Review: 26.2 to Life


“26.2 to Life” opens with a black screen and these words in white: “The journey of 1000 miles begins with a single step.” — Lao Tzu

The inmates featured in “26.2 to Life” are in for murder. They own it. But now what? “If you’re going to be locked up for the rest of your life, you’ve got to have ways to cope.” One way is by joining the 1000 Miles Club. The first perk is that members, while they are running, get to wear their own clothes, but their running shoes belong to the state.

“We all make mistakes and we hopefully learn from them and go forward.” This is said at San Quentin State Prison, a maximum-security facility for men near San Francisco. We hear a heartbeat and then a crash. An inmate explains that his dad said, “God helps those who help others.” Then we see guys doing push-ups.

As the annual November marathon goes on, the camera inserts the stories of three of the runners and the murder crimes that got them here. Their volunteer coach, Frank Ruona, age 72, was a competitive runner until age 60. He explains that as the year goes on, the inmates train at greater and greater distances until they come to the marathon each November.

What got me was how being in a running group, being in a group with a purpose, affected the runners. We all know there is an adrenaline rush that can come with running, but how that energy channels into transformative behavior is the miracle captured in this intimate film by Christine Yoo, an accomplished filmmaker but first-time documentarian.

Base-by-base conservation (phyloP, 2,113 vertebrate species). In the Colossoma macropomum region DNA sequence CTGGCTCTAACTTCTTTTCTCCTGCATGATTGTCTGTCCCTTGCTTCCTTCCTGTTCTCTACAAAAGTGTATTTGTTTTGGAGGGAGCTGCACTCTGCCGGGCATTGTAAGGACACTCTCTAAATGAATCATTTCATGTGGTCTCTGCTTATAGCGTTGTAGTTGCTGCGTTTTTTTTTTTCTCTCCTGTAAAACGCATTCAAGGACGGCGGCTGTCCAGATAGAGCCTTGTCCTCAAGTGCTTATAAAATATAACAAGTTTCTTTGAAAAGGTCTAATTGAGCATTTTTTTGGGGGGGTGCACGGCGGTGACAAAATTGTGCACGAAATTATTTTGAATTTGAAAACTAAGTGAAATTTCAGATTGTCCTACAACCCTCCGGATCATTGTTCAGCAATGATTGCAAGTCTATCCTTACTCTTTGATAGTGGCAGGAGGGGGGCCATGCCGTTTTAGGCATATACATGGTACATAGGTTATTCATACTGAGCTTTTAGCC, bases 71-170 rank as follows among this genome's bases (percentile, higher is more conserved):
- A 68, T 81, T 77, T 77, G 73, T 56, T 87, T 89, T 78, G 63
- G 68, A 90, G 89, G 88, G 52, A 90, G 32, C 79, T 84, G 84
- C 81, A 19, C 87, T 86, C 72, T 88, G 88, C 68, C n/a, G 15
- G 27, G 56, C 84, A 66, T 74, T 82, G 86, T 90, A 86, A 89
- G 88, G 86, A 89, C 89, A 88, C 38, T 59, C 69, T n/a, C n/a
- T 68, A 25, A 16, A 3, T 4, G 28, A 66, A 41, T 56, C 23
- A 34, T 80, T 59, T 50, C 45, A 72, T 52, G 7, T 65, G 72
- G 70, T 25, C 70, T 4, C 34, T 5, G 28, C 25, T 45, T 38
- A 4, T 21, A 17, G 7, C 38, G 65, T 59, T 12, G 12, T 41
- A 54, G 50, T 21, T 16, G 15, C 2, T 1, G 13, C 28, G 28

Yoo was inspired to shoot a prison film because a childhood friend with a background similar to hers had been sentenced. But she ended up making it into a documentary when she witnessed what was happening at San Quentin. Full of programs supported by a liberal San Francisco/Marin County population, surprisingly good things are happening. She notes that “the cruel irony is the fact that many people have much better access to educational opportunities and programs inside than they ever did on the streets.”

What Yoo says she learned through making her film, and what the audience takes away from viewing it, is that “it’s possible to change lives, to make a lasting impact, that with support, rehabilitation is a realistic goal, and it can change the prison system as we know it.


Director: Christine Yoo
Producers: Jennifer M. Kroot, Carolyn Mao, Sara Jane Sluke, and Hella Winston
Executive Producers: Dexter Braff, Jennifer M. Kroot, Andrew Bishop, Robert Holgate, and Crispy
Director of Photography: Cliff Traiman
Editor: Marcos Moro
Music Composer: Antwan “Banks” Williams
Official website and how to see film:

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